Part-time Job Postings Appeal to Young Workers and Those Nearing Retirement
Indeed Hiring Lab finds job seeker interest in part-time jobs varies with age.
Over 25 million people work part-time in the US, accounting for about one-sixth of the labor force, according to the most recent Bureau of Labor Statistics (BLS) Current Population Survey. Workers of different backgrounds, education levels, and ages choose part-time hours for many reasons, with school attendance and family or personal obligations the top two, BLS research shows. Indeed’s job search data offer a detailed view of how job seeker preferences for part-time work differ depending on age.
The chart above shows clicks on Indeed part-time job postings as a share of all job posting clicks. We have segmented the data by job seeker estimated age to illustrate differences in part-time work preferences. It shows an understandably strong interest in part-time job postings among younger workers and a pick-up of interest at age 58 as people near retirement.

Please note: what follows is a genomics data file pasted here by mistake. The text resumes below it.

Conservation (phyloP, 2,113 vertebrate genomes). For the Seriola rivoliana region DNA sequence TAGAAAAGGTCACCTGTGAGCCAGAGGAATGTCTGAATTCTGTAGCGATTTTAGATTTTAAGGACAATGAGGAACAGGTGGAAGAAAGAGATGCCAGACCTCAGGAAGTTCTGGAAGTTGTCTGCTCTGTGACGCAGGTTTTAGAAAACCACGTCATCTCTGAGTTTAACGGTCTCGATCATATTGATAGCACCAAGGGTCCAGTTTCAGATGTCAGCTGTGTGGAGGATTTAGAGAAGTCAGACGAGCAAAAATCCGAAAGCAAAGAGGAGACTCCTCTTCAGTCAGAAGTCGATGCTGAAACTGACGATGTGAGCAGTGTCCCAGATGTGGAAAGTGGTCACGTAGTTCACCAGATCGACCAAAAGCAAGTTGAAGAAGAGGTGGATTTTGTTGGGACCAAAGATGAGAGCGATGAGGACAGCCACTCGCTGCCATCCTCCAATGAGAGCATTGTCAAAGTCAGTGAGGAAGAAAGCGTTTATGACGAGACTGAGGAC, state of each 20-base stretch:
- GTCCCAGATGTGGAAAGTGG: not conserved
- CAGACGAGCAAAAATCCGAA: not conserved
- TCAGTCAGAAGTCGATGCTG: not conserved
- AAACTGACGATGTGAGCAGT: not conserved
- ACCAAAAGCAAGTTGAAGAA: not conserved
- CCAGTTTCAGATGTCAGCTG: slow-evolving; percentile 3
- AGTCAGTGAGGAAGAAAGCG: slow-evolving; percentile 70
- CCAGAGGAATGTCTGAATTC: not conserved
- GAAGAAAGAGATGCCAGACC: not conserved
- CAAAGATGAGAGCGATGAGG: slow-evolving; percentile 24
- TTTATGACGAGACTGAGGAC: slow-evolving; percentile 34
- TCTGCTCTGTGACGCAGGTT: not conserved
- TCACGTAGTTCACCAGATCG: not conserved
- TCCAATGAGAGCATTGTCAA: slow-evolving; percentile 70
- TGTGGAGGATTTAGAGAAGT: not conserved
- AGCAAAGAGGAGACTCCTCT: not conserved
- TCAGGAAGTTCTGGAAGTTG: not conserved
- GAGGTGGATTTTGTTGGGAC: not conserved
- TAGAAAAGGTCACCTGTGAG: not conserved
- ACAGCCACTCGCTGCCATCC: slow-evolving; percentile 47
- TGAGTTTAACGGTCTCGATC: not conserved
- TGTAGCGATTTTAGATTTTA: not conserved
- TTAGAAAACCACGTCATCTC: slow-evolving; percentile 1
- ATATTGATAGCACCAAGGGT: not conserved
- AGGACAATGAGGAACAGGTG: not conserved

Segmenting these data by age highlights the nuances behind job seekers’ preference for part-time job postings. Workers age 16-17 clearly show the most interest, with about 30% of their clicks going to postings classified as part-time. At age 18, when young people typically finish high school and often start full-time work, interest in these postings drops substantially. Interest continues to decline through age 24, when many who were working part-time while continuing their education finish school.
Preference for part-time job postings declines gradually until about age 44, albeit at a diminishing rate, and doesn’t rebound until age 58. Then, interest in part-time postings increases through age 65, the years when many workers partially retire, staying in the labor force by taking flexible jobs.
Daniel Culbertson is an Outreach Economist at the Indeed Hiring Lab with a focus on the US labor market. Daniel previously specialized in regional analysis and forecasting as an economist with Moody’s Analytics and holds a M.A. in economics from the University of Delaware.